7 Most Supportive Parent-Child Relationships on TV (PHOTOS)

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Remember Me
Carole Segal /The CW
This Is Us - Season 3
NBC

The Pearson Family (This Is Us)

Complicated, cry-inducing and comforting in equal measure, the Pearson family’s interconnected relationships portray the ups and downs of everyday life — well, maybe dramatized a little.

Though they don’t always get along, the Pearsons are always there for each other when it counts, to forgive each other, to help each other through the tough times, and to remind each other what it really means to be a family. It’s no wonder they have audiences reaching for their Kleenex boxes every week.

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Netflix

Joyce, Will and Jonathan Byers (Stranger Things)

Is there a fictional mom more ferociously dedicated to her family than Joyce Byers? Joyce risks her life time and time again to figure out what’s happening to her son and how to save him from the frightening, mysterious clutches of the Demogorgon and the Mind Flayer.

But she isn’t only concerned about Will; she makes sure Jonathan knows how much he’s loved, too, and always keeps his hopes and aspirations in mind (she wants him to go to NYU).

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HBO

Ned and the Stark Family (Game of Thrones)

Whether or not Ned did the right thing in keeping Jon’s true parentage from him, there can be little doubt that he loved his kids. From accepting Jon into his family even though he was a “bastard” to encouraging Arya to keep improving in her fighting skills, Ned had a knack for knowing how to help his children grow and learn in a world that could often be unforgiving and harsh. It’s no wonder Arya misses him so much.

Chapter Thirty-Five: Brave New World
Dean Buscher/The CW

Fred and Archie Andrews (Riverdale)

Riverdale isn’t always a great example of grade-A parenting — looking at you, the Blossom and Lodge families. But there’s at least one wholesome parent-child relationship on the show.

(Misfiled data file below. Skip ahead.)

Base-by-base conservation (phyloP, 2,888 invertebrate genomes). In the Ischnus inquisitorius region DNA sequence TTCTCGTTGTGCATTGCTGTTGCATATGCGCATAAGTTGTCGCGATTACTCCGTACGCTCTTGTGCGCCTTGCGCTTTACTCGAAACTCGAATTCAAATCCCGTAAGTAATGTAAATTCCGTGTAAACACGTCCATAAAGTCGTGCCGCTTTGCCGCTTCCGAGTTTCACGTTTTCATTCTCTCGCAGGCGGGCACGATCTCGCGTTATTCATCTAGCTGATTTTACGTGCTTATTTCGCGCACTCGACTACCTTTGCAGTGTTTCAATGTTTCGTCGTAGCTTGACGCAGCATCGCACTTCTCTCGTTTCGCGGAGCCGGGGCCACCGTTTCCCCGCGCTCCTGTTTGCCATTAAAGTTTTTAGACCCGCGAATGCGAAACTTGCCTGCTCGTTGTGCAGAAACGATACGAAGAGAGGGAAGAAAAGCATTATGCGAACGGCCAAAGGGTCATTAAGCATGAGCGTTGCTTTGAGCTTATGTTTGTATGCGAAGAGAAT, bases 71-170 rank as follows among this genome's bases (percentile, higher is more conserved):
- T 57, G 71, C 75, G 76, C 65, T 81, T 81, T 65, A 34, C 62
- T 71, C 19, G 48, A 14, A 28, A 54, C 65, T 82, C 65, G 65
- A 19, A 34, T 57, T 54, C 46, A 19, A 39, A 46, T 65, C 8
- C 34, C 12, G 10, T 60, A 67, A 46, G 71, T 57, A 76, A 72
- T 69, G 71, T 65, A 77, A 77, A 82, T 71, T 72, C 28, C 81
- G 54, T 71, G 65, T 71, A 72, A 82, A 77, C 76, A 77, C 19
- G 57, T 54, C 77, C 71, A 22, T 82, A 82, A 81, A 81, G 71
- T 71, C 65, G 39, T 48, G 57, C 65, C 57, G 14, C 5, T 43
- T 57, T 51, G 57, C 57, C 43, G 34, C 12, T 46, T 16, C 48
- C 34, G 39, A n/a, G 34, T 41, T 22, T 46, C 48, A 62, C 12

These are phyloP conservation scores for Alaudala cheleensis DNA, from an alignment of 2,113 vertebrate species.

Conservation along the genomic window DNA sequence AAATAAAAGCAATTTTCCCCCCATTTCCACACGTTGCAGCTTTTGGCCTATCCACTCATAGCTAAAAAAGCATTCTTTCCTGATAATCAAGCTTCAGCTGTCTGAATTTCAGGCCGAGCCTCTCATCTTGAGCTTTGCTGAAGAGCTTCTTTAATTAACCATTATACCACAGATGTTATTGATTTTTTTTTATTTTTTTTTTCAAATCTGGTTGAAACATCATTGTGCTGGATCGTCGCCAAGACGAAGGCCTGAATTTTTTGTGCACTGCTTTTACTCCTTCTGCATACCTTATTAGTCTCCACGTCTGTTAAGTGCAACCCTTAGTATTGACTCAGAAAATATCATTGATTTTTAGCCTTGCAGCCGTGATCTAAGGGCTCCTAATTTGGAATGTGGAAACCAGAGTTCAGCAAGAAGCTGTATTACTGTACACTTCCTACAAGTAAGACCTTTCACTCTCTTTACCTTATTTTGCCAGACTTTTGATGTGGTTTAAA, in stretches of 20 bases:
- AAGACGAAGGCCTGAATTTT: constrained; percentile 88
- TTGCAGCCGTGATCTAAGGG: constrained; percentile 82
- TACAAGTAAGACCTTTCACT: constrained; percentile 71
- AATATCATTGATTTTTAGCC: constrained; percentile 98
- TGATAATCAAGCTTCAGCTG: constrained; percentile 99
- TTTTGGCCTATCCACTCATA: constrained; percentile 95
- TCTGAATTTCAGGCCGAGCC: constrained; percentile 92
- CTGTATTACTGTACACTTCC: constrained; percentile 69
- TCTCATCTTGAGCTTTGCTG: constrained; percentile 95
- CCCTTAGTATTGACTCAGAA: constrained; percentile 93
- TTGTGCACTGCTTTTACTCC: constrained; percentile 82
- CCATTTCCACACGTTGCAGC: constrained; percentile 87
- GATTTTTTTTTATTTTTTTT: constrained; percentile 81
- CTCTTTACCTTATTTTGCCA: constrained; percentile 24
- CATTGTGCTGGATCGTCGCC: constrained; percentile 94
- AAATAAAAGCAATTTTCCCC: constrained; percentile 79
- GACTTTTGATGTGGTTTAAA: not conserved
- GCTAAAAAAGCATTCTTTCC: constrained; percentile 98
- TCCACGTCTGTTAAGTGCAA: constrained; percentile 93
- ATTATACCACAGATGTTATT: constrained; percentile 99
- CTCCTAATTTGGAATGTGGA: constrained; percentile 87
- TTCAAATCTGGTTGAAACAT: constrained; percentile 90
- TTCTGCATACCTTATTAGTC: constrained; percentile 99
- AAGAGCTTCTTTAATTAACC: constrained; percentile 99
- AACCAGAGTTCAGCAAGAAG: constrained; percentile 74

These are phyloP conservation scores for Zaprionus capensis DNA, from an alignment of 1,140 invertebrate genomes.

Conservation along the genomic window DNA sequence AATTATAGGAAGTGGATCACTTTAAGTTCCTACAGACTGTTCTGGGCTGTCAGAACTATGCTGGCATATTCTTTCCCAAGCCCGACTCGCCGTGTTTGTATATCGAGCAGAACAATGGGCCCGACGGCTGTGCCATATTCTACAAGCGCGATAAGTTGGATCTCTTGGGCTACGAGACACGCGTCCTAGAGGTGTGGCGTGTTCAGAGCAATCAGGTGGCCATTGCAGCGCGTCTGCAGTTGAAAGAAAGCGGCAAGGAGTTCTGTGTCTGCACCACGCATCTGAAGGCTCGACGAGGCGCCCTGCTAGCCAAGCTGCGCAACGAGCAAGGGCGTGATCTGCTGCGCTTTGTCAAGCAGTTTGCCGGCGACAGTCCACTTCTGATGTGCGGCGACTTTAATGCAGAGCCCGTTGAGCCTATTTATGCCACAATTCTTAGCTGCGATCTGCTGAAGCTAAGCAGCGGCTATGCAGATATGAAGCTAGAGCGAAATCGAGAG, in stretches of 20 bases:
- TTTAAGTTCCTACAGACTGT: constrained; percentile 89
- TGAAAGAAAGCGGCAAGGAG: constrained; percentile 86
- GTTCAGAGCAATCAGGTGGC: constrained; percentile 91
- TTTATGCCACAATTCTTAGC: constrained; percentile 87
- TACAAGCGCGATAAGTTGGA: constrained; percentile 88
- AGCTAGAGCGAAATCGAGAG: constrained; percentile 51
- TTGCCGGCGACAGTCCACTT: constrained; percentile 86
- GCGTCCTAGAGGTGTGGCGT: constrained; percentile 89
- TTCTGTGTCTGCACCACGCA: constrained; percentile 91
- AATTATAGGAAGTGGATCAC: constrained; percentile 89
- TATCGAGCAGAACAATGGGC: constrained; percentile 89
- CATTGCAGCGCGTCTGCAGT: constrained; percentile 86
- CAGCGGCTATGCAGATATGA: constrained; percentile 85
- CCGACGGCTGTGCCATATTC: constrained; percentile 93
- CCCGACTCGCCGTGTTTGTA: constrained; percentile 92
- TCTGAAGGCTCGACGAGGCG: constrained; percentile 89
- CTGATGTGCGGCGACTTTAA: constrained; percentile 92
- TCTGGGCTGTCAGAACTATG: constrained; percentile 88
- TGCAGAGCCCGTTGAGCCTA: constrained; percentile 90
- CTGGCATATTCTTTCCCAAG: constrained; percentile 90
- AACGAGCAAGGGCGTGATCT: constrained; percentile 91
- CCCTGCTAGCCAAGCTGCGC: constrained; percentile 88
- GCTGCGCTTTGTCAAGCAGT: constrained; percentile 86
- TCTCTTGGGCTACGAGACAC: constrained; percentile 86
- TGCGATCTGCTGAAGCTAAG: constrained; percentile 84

Archie would do anything to keep his dad safe from whatever strange thing is terrorizing the residents of Riverdale , and with how fervently Fred worked to keep his son out of prison, it’s clear that sentiment goes both ways.

Hakeldama
Cate Cameron/The CW

Abby and Clarke Griffin (The 100)

It would be an understatement to say Clarke and Abby have been through a lot. They’ve been separated with Clarke on the ground and Abby in space, and they’ve been separated with Clarke on the ground and Abby in an underground bunker. But no matter the distance separating them, the Griffin women always remain emotionally close.

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Gene Page/AMC

Michonne, Rick, and Judith Grimes (The Walking Dead)

There may be only one Grimes child left, but she has great parents. Rick and Michonne have adopted Judith as if she were their own and not the result of Shane and Lori’s affair. The proud parents spend lots of time reading to her and playing with her, and making sure Judith’s able to have a good childhood in the midst of the zombie apocalypse.

The Book of Consequences: Chapter Four: Translucent Freak
Bob Mahoney/The CW

The Pierce Family (Black Lightning)

You know what they say: the family that fights crime together… The Pierces are far from the typical American family — they all have powers and different ideas on how to use them — but at the end of the day, they’re determined to fight together and make their hometown of Freeland a better place.

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Whether enjoying smooth sailing or enduring choppy waters, the relationships between characters and their parents — or characters and their children — can often be one of the most compelling dynamics on a TV show.

A good parent or an obedient child can be a support system in a time of need, while less supportive relationships can often make bad situations worse. Thankfully, these parents and kids get along well, and their shows are all the better for it!

Here are seven parent-child relationships we’ve loved seeing on our screens, from Stranger Things to This Is Us to The 100.